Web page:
Prezi is a Map

I’ve always been struck by how hamstrung PowerPoint is due to its design being modeled on a physical slide projector. Prezi has abandoned this for a new metaphor: a map. When Prezi was released a few years back, it was clunky and buggy. It has become incrementally better with each release. Most impressively, while it has improved, it has managed to avoid feature creep. There are lots of things I wish it would do, but if it did all the things I and the rest of the world wants, it would quickly become as cumbersome as Photoshop. Keep on keeping it simple, Prezi.

Bell Curve Distribution

In our organizations, and in our lives, there is constant inertia toward the central tendency. I’ve always been a fan of hanging out in the tails. I’m not alone. That’s where the action is. We tend to favor the right tail, as we should. I’m a big believer in the adage that a cynic is a passionate person who doesn’t want to be disappointed again, so it has always been a priority for me to hang out on the left tail as well, but boy it ain’t easy.

Career Changes

I recently reconnected with a friend I lost touch with roughly ten years ago when he moved to a different state. We had a brief email exchange providing each other updates on our family and professional circumstances. When I mentioned that I was still with the same company, he replied “I would have lost that bet. I had you pegged as someone on the move.” Implicit to this statement was an undercurrent of disappointment. Dan Pink writes about how we live in a “free agent nation.” If you work for the same firm for too long, the inescapable conclusion is you must be on a stifling, dead-end path.

It got me thinking a bit about my personal career and experience at ZS. I’ve certainly had my ups and downs and on two different occasions thought of leaving. On both occasions, I asked myself what needed to change to reinvigorate my passion. Both times, I sought to redefine my career within ZS and found that the organization promptly bended to accommodate my aspirations. In fact, I feel that I was ultimately able to exert a firmwide impact on our culture and practices as a result of my new personal ambitions.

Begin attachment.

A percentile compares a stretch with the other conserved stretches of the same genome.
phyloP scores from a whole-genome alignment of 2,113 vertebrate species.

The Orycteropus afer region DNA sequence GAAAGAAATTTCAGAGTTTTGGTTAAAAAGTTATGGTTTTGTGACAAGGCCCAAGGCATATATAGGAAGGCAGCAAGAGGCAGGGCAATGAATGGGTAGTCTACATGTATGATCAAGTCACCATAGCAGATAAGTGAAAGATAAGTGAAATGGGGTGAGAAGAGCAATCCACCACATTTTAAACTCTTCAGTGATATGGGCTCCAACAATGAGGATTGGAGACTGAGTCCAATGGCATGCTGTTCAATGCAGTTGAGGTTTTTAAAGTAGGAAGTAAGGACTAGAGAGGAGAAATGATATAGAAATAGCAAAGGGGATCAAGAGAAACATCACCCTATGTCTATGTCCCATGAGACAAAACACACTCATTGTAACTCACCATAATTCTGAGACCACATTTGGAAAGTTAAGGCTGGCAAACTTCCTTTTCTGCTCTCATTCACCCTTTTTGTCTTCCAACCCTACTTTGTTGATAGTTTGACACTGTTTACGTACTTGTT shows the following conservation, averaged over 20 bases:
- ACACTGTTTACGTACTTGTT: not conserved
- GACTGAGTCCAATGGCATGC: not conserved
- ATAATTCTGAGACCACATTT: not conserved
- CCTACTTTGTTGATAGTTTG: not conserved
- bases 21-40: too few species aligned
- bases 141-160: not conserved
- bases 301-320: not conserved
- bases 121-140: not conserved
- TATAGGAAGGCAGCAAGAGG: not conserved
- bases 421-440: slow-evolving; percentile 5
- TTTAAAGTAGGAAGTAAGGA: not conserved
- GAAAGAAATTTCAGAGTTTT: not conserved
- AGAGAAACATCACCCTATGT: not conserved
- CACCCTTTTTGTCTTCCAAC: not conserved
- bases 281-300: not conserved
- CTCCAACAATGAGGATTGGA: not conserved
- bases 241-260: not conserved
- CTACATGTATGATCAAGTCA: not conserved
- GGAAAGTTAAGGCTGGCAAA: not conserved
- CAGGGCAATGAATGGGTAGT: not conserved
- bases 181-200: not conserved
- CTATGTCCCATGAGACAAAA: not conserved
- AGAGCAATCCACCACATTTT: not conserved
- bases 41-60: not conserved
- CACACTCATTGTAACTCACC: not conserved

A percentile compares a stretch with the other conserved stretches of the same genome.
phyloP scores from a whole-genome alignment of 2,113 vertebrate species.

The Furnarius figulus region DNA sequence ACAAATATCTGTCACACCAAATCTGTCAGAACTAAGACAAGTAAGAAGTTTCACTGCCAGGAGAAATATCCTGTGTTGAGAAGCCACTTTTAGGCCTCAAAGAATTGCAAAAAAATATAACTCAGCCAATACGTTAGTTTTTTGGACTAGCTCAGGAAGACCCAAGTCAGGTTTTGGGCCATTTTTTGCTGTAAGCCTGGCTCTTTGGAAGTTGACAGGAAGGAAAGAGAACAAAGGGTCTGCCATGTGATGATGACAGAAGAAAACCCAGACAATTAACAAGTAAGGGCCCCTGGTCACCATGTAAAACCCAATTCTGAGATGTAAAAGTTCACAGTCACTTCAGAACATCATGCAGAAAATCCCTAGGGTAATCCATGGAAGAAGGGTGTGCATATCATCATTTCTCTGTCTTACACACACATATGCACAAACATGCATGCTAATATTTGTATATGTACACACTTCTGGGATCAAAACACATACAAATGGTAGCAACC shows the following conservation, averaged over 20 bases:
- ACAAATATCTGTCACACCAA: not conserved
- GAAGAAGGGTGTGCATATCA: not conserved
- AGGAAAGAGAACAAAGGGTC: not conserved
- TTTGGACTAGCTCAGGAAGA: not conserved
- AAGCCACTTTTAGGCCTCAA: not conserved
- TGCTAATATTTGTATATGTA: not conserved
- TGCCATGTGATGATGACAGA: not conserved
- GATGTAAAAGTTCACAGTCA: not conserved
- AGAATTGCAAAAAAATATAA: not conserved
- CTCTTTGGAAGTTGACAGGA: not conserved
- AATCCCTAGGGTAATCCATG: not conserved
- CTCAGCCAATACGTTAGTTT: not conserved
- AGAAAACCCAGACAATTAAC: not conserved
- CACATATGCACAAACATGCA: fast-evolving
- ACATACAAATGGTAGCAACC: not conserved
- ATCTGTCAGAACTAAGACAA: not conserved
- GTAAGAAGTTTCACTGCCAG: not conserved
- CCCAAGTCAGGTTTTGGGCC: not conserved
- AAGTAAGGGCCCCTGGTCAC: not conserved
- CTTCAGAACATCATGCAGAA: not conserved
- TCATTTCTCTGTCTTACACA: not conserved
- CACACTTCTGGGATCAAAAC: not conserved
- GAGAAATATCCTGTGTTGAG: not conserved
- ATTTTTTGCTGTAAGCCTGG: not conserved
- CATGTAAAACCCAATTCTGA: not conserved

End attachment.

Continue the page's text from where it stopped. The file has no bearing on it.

I agree with the sentiment that corporations are abstractions that can no longer command our loyalty. But hasty departures and transient commitments are also problematic. It is a lot harder to influence large scale change than it is to simply bail ship for smoother sailing. Circumstances will often warrant a move, but when done out of simple convenience may also reflect a lack of personal accountability and courage. While I have no idea what my future holds, for the time being I’m pretty energized by the excitement of influence.


A number of folks have asked me about recent books I’ve read which have influenced my thinking. Below is a quick summary. I’ve tried to limit the list to books from the last year or so to keep it fresh, but I couldn’t resist slipping in a few oldies.

Communication and Vision

Presentation Zen

How to create and deliver effective visuals that support the presenter (versus compete with or substitute for.)


Duarte Design’s bible for creating and delivering effective presentations

The Non-Designer’s Design Book

Fundamentals of design for written material. A must read for design illiterates like myself. Elementary for others.